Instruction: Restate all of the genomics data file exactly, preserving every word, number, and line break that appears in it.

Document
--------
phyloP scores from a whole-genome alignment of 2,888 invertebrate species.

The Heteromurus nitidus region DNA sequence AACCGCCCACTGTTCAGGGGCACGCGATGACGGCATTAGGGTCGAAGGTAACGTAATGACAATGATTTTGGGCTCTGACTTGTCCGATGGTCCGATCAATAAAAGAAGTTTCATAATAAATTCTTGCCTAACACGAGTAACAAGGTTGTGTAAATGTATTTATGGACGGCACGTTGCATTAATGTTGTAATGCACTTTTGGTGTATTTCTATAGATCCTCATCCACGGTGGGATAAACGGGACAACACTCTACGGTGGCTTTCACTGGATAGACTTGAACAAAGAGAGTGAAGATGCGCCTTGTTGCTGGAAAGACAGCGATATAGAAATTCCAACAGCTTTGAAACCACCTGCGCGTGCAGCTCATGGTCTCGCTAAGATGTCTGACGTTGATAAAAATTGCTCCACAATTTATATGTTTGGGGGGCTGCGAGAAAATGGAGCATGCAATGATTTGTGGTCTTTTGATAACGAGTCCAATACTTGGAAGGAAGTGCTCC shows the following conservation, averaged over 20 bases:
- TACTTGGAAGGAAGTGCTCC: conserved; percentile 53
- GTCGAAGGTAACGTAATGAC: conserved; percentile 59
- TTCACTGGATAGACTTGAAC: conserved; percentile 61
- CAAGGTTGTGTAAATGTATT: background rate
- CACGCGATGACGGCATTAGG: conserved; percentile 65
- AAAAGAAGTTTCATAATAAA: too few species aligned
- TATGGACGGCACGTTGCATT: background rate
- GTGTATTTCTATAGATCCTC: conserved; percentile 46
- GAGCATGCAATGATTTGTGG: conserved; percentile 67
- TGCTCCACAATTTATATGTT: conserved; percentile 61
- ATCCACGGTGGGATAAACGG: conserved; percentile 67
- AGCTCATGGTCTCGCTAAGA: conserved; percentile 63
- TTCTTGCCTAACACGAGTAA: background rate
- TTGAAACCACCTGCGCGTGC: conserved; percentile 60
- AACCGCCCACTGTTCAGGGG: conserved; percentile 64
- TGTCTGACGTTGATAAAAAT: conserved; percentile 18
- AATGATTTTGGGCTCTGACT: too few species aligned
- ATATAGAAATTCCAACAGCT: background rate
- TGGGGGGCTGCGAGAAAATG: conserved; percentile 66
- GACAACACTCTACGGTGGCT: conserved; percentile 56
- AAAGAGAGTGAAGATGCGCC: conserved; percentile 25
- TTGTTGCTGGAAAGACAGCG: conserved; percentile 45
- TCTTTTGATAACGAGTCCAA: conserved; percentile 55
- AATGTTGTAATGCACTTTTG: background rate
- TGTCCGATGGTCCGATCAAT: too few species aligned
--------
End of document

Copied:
phyloP scores from a whole-genome alignment of 2,888 invertebrate species.

The Heteromurus nitidus region DNA sequence AACCGCCCACTGTTCAGGGGCACGCGATGACGGCATTAGGGTCGAAGGTAACGTAATGACAATGATTTTGGGCTCTGACTTGTCCGATGGTCCGATCAATAAAAGAAGTTTCATAATAAATTCTTGCCTAACACGAGTAACAAGGTTGTGTAAATGTATTTATGGACGGCACGTTGCATTAATGTTGTAATGCACTTTTGGTGTATTTCTATAGATCCTCATCCACGGTGGGATAAACGGGACAACACTCTACGGTGGCTTTCACTGGATAGACTTGAACAAAGAGAGTGAAGATGCGCCTTGTTGCTGGAAAGACAGCGATATAGAAATTCCAACAGCTTTGAAACCACCTGCGCGTGCAGCTCATGGTCTCGCTAAGATGTCTGACGTTGATAAAAATTGCTCCACAATTTATATGTTTGGGGGGCTGCGAGAAAATGGAGCATGCAATGATTTGTGGTCTTTTGATAACGAGTCCAATACTTGGAAGGAAGTGCTCC shows the following conservation, averaged over 20 bases:
- TACTTGGAAGGAAGTGCTCC: conserved; percentile 53
- GTCGAAGGTAACGTAATGAC: conserved; percentile 59
- TTCACTGGATAGACTTGAAC: conserved; percentile 61
- CAAGGTTGTGTAAATGTATT: background rate
- CACGCGATGACGGCATTAGG: conserved; percentile 65
- AAAAGAAGTTTCATAATAAA: too few species aligned
- TATGGACGGCACGTTGCATT: background rate
- GTGTATTTCTATAGATCCTC: conserved; percentile 46
- GAGCATGCAATGATTTGTGG: conserved; percentile 67
- TGCTCCACAATTTATATGTT: conserved; percentile 61
- ATCCACGGTGGGATAAACGG: conserved; percentile 67
- AGCTCATGGTCTCGCTAAGA: conserved; percentile 63
- TTCTTGCCTAACACGAGTAA: background rate
- TTGAAACCACCTGCGCGTGC: conserved; percentile 60
- AACCGCCCACTGTTCAGGGG: conserved; percentile 64
- TGTCTGACGTTGATAAAAAT: conserved; percentile 18
- AATGATTTTGGGCTCTGACT: too few species aligned
- ATATAGAAATTCCAACAGCT: background rate
- TGGGGGGCTGCGAGAAAATG: conserved; percentile 66
- GACAACACTCTACGGTGGCT: conserved; percentile 56
- AAAGAGAGTGAAGATGCGCC: conserved; percentile 25
- TTGTTGCTGGAAAGACAGCG: conserved; percentile 45
- TCTTTTGATAACGAGTCCAA: conserved; percentile 55
- AATGTTGTAATGCACTTTTG: background rate
- TGTCCGATGGTCCGATCAAT: too few species aligned